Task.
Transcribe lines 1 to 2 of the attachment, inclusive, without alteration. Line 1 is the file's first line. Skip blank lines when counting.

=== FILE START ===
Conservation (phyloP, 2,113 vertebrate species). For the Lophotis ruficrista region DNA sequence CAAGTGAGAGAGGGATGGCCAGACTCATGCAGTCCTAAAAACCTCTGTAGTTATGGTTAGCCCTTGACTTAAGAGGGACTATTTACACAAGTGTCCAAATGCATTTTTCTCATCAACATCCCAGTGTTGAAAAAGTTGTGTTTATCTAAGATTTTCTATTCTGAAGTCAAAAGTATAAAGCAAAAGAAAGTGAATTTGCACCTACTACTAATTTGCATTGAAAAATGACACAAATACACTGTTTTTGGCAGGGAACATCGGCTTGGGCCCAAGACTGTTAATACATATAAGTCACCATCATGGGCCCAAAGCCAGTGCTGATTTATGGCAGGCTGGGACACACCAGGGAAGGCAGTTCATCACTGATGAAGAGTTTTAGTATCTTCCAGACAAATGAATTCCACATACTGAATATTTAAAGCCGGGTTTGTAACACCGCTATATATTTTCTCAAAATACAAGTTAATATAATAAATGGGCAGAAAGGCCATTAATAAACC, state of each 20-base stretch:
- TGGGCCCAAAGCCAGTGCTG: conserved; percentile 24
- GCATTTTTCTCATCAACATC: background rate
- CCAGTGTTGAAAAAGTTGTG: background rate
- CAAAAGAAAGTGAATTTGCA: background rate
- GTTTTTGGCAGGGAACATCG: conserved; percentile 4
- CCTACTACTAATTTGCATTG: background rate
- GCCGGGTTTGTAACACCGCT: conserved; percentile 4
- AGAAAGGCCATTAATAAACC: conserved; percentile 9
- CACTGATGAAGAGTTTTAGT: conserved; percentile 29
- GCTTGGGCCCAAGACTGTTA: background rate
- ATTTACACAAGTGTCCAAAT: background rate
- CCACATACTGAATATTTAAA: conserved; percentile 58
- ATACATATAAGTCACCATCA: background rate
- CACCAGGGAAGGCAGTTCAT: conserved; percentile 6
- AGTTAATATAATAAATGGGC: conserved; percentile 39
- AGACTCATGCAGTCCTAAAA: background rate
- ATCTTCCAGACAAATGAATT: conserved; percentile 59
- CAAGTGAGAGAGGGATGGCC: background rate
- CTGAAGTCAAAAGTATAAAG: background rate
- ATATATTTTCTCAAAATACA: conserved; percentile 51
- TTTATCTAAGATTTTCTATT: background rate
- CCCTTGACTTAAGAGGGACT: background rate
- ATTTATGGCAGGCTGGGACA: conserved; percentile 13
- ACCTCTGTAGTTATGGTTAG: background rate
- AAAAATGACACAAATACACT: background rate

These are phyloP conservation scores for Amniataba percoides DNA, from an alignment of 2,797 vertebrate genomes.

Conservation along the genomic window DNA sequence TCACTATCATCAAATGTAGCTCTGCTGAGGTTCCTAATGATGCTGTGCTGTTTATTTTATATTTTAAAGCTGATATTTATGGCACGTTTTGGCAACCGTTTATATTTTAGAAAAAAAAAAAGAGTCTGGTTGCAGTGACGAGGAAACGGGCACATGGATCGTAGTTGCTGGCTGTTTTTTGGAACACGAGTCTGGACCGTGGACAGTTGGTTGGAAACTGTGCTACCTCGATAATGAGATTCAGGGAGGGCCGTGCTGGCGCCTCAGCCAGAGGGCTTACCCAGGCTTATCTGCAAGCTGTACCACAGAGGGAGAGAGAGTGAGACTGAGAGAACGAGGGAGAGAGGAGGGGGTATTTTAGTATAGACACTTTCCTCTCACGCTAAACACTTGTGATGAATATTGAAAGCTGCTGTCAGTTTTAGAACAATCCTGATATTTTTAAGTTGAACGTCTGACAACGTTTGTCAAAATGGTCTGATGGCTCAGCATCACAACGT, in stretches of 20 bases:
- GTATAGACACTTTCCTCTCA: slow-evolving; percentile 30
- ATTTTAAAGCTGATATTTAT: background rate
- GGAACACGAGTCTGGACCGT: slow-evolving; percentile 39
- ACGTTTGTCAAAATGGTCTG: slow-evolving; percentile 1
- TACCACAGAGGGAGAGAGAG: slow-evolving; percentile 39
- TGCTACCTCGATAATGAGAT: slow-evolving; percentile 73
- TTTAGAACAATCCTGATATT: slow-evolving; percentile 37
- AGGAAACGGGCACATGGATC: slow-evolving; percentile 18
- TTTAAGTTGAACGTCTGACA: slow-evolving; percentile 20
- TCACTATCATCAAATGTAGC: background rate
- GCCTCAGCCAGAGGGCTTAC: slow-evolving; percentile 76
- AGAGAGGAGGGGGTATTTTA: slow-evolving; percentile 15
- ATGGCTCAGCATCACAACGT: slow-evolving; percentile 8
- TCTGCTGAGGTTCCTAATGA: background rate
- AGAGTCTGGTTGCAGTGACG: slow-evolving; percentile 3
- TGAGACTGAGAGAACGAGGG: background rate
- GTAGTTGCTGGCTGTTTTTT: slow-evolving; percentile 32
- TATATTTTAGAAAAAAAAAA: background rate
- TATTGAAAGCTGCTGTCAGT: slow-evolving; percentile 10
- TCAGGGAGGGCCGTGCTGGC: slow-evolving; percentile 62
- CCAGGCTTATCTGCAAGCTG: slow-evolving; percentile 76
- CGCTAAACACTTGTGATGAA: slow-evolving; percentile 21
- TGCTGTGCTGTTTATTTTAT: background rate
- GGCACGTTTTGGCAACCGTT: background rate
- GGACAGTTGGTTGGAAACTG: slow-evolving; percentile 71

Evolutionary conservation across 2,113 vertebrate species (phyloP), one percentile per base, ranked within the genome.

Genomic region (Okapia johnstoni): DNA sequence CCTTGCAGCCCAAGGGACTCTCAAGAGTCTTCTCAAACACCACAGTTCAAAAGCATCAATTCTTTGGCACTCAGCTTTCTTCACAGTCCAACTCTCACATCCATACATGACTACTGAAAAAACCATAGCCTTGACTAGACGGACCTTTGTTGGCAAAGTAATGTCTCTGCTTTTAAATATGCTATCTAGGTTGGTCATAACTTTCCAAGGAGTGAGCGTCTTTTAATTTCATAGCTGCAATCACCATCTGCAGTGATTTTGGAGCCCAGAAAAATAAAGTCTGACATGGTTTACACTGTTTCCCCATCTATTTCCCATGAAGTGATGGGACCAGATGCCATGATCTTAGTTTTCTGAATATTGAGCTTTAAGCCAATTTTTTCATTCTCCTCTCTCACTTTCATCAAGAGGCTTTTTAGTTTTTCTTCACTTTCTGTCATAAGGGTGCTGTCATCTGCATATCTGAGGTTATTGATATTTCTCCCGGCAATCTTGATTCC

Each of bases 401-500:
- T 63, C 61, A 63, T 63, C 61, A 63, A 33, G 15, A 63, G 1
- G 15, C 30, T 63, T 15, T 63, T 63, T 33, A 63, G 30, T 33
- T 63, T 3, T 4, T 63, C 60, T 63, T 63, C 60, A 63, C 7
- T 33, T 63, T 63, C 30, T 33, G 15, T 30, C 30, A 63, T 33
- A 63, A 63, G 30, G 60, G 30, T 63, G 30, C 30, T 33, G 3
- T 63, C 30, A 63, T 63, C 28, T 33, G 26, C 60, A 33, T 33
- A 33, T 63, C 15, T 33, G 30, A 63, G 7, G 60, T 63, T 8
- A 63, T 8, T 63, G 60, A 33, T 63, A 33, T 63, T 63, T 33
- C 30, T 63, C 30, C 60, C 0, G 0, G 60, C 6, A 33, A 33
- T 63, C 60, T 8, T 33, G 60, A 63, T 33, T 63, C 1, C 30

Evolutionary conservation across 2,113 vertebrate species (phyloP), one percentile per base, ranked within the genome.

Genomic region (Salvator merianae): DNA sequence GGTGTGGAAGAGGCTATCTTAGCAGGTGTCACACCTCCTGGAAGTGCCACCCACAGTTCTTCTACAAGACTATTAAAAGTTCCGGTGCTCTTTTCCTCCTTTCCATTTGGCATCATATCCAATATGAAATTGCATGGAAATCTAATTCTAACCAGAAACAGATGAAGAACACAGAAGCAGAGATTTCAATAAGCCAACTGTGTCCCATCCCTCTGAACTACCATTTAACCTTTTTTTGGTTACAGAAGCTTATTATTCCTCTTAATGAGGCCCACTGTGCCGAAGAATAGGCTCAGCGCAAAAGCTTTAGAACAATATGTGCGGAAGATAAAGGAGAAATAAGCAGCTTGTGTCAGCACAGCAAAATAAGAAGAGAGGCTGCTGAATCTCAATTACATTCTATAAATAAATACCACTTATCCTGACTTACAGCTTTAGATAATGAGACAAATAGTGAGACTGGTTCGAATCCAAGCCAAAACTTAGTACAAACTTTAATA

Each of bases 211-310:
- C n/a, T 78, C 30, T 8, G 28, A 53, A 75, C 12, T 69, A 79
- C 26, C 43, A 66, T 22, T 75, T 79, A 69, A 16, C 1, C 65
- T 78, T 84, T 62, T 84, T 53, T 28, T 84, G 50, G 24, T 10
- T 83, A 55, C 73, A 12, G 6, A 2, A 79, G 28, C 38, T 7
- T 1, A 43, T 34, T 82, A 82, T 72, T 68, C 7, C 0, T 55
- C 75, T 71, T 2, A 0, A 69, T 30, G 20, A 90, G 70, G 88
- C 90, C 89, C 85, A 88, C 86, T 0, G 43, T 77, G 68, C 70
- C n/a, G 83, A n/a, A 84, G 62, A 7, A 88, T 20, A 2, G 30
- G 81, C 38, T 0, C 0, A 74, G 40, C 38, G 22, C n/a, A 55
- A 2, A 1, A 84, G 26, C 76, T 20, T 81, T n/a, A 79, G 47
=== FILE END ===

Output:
Conservation (phyloP, 2,113 vertebrate species). For the Lophotis ruficrista region DNA sequence CAAGTGAGAGAGGGATGGCCAGACTCATGCAGTCCTAAAAACCTCTGTAGTTATGGTTAGCCCTTGACTTAAGAGGGACTATTTACACAAGTGTCCAAATGCATTTTTCTCATCAACATCCCAGTGTTGAAAAAGTTGTGTTTATCTAAGATTTTCTATTCTGAAGTCAAAAGTATAAAGCAAAAGAAAGTGAATTTGCACCTACTACTAATTTGCATTGAAAAATGACACAAATACACTGTTTTTGGCAGGGAACATCGGCTTGGGCCCAAGACTGTTAATACATATAAGTCACCATCATGGGCCCAAAGCCAGTGCTGATTTATGGCAGGCTGGGACACACCAGGGAAGGCAGTTCATCACTGATGAAGAGTTTTAGTATCTTCCAGACAAATGAATTCCACATACTGAATATTTAAAGCCGGGTTTGTAACACCGCTATATATTTTCTCAAAATACAAGTTAATATAATAAATGGGCAGAAAGGCCATTAATAAACC, state of each 20-base stretch:
- TGGGCCCAAAGCCAGTGCTG: conserved; percentile 24